Carcinoid tumour (sometimes referred to as simply carcinoid) – a tumour of the neuroendocrine system. The neuroendocrine system is a network of glands that produce hormones and send them into the bloodstream to affect the function of different organs in the body.

Carcinoma – a malignant tumour that arises from epithelium.

Carcinoma in situ (CIS) – an early form of carcinoma defined by the absence of invasion of surrounding tissues. Cancerous cells have not yet penetrated the so-called “basement membrane”, which means they could not get into lymph vessels or blood vessels and form metastases elsewhere in the body.

Catheter – a thin tube extruded from medical grade materials serving a broad range of functions. Catheters can be inserted into a body cavity, duct, or vessel. Functionally, they allow drainage, administration of fluids or gases, access by surgical instruments, and also perform a wide variety of other tasks depending on the type of catheter.

Chemoradiotherapy – the combination of simultaneous chemotherapy and radiation therapy. Some chemotherapeutic drugs enhance the effectiveness of radiation, and therefore are administered simultaneously with radiation therapy.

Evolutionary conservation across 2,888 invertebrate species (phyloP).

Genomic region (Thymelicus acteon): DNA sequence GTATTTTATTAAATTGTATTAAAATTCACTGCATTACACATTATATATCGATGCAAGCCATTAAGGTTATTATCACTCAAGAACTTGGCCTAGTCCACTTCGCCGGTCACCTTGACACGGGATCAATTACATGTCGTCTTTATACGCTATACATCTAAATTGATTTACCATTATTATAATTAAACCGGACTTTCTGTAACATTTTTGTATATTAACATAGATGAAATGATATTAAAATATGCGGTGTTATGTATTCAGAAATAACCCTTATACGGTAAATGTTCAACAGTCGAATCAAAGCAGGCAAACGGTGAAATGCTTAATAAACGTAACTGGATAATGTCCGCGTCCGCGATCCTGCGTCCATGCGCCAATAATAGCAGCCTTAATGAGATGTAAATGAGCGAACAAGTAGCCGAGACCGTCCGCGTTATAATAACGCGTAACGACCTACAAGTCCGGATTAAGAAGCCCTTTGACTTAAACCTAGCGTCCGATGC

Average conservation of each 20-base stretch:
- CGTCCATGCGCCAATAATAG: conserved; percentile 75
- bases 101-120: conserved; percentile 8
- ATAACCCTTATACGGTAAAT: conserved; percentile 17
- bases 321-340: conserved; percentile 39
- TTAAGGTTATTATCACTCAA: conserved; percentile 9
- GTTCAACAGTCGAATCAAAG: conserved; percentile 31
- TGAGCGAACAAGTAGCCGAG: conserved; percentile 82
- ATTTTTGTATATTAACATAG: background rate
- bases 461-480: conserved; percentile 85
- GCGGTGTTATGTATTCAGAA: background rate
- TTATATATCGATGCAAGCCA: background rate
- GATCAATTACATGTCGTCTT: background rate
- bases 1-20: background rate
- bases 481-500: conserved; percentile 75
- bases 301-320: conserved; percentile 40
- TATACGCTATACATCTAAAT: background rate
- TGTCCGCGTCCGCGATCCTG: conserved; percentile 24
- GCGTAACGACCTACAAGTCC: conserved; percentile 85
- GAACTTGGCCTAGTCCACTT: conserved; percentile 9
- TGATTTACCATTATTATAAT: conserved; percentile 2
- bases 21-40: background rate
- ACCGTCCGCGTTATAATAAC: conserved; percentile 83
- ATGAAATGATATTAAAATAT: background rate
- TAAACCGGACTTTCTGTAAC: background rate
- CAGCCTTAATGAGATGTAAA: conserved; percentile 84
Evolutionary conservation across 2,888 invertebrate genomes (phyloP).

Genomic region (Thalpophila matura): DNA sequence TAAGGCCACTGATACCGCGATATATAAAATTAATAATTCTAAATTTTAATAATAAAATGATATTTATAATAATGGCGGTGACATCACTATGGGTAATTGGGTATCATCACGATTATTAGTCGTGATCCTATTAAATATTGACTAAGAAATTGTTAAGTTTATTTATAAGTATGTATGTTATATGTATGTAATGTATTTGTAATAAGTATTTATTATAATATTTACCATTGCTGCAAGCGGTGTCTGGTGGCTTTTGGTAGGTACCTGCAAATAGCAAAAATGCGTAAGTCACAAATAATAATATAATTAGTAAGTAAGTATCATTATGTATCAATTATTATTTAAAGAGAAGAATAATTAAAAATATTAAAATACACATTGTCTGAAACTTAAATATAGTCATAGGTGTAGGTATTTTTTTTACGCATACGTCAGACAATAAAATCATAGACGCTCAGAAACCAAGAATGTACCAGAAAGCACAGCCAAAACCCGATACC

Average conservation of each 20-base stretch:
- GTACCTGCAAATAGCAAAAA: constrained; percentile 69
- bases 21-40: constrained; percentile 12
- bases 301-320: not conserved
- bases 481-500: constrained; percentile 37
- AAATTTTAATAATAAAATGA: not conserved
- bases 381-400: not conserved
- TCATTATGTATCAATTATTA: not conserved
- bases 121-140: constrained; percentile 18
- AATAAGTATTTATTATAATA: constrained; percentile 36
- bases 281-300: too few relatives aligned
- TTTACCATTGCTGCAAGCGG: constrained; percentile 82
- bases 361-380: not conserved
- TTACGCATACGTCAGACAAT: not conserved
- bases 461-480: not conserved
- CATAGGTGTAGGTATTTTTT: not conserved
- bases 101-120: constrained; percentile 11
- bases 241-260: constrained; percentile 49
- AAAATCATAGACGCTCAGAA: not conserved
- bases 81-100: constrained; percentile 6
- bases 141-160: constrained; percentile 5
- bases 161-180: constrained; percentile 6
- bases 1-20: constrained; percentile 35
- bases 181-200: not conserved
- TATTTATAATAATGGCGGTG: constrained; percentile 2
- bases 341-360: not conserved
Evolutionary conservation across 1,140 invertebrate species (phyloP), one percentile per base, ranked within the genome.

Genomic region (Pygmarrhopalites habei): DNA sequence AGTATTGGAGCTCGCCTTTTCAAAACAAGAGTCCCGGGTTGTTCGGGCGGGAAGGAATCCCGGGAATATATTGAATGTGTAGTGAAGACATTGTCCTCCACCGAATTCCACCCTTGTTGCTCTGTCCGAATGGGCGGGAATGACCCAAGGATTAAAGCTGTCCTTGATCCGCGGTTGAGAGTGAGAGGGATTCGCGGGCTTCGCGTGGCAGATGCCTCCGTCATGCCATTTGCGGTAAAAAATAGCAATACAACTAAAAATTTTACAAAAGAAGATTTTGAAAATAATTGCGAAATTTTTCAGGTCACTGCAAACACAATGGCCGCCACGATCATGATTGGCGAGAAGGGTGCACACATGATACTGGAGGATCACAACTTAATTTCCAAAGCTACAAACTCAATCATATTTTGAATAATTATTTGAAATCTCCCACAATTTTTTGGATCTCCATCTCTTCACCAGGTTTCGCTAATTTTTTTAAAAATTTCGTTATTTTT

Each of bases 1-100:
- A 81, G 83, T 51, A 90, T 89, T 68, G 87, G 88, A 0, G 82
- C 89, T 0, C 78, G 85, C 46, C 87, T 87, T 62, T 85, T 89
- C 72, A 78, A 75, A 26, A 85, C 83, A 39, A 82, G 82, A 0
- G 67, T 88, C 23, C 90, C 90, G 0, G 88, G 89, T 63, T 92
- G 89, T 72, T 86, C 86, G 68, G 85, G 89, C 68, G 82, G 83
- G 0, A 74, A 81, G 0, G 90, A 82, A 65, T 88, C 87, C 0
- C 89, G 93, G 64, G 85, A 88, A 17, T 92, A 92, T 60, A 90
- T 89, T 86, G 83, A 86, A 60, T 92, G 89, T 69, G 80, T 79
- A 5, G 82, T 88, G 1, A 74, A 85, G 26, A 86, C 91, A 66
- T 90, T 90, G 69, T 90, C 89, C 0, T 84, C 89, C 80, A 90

Chemotherapy – in its most general sense, this term refers to treatment of disease by chemicals that kill cells, specifically those of micro-organisms or cancer. In popular usage, it usually refers to antineoplastic drugs used to treat cancer or the combination of these drugs into a cytotoxic standardized treatment regimen. Anticancer chemotherapeutic drugs work by impairing mitosis (cell division), effectively targeting fast-dividing cells. As these drugs cause damage to cells, they are termed cytotoxic. Most of these drugs affect all growing and dividing cells – not only cancerous cells, but also cells in healthy tissues. This is why anticancer chemotherapy has quite a lot of side effects, such as hair loss, nausea and vomiting, diarrhoea etc. With respect to the side effects, chemotherapy is administered in several cycles; breaks in therapy allow the body to recover.

Colon – you can find more details in our article Colon and rectal cancer.

Colon and rectal cancer (sometimes referred to as colorectal cancer) – you can find more detail in our article Colon and rectal cancer.

Colonoscopy – a special type of endoscopic examination. You can find more details in our article Screening colonoscopy.

Colostomy – a surgical procedure in which an opening (stoma) is formed by drawing the healthy end of the large intestine or colon through an incision in the anterior abdominal wall and suturing it into place. Colostomy is performed in cases where anastomosis cannot be made after the resection of colon; in some cases, however, anastomosis can be made later, and colostomy can be removed. Permanent colostomy is necessary in cases where anal sphincter has been removed during anal surgery.